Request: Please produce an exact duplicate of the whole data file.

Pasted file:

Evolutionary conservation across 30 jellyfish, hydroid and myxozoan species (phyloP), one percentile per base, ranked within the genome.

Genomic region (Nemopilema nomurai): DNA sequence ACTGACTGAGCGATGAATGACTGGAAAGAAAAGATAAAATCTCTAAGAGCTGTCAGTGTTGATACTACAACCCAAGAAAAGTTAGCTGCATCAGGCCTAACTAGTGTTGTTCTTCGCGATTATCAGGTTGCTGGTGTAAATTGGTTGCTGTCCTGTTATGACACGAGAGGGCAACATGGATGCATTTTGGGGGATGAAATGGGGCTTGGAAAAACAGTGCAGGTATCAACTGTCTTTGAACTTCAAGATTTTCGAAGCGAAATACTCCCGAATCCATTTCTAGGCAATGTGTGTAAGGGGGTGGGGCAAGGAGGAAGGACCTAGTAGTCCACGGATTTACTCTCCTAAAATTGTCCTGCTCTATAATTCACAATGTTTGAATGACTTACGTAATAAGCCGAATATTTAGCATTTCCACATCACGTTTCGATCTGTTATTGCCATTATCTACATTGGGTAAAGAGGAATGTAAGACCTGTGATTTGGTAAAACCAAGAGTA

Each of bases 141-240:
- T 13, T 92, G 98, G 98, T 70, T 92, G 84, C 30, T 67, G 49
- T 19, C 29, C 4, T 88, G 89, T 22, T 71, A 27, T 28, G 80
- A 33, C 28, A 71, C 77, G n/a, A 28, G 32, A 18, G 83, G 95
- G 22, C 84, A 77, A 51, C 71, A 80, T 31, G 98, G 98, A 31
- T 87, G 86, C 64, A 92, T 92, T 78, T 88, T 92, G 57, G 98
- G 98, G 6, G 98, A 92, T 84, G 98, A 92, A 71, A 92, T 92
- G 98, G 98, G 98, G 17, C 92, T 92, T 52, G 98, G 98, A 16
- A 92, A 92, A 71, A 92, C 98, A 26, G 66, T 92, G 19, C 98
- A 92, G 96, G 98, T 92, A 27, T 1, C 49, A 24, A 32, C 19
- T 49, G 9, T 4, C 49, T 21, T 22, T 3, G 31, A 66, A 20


Evolutionary conservation across 30 jellyfish, hydroid and myxozoan species (phyloP), one percentile per base, ranked within the genome.

Genomic region (Nemopilema nomurai): DNA sequence ACTGACTGAGCGATGAATGACTGGAAAGAAAAGATAAAATCTCTAAGAGCTGTCAGTGTTGATACTACAACCCAAGAAAAGTTAGCTGCATCAGGCCTAACTAGTGTTGTTCTTCGCGATTATCAGGTTGCTGGTGTAAATTGGTTGCTGTCCTGTTATGACACGAGAGGGCAACATGGATGCATTTTGGGGGATGAAATGGGGCTTGGAAAAACAGTGCAGGTATCAACTGTCTTTGAACTTCAAGATTTTCGAAGCGAAATACTCCCGAATCCATTTCTAGGCAATGTGTGTAAGGGGGTGGGGCAAGGAGGAAGGACCTAGTAGTCCACGGATTTACTCTCCTAAAATTGTCCTGCTCTATAATTCACAATGTTTGAATGACTTACGTAATAAGCCGAATATTTAGCATTTCCACATCACGTTTCGATCTGTTATTGCCATTATCTACATTGGGTAAAGAGGAATGTAAGACCTGTGATTTGGTAAAACCAAGAGTA

Each of bases 141-240:
- T 13, T 92, G 98, G 98, T 70, T 92, G 84, C 30, T 67, G 49
- T 19, C 29, C 4, T 88, G 89, T 22, T 71, A 27, T 28, G 80
- A 33, C 28, A 71, C 77, G n/a, A 28, G 32, A 18, G 83, G 95
- G 22, C 84, A 77, A 51, C 71, A 80, T 31, G 98, G 98, A 31
- T 87, G 86, C 64, A 92, T 92, T 78, T 88, T 92, G 57, G 98
- G 98, G 6, G 98, A 92, T 84, G 98, A 92, A 71, A 92, T 92
- G 98, G 98, G 98, G 17, C 92, T 92, T 52, G 98, G 98, A 16
- A 92, A 92, A 71, A 92, C 98, A 26, G 66, T 92, G 19, C 98
- A 92, G 96, G 98, T 92, A 27, T 1, C 49, A 24, A 32, C 19
- T 49, G 9, T 4, C 49, T 21, T 22, T 3, G 31, A 66, A 20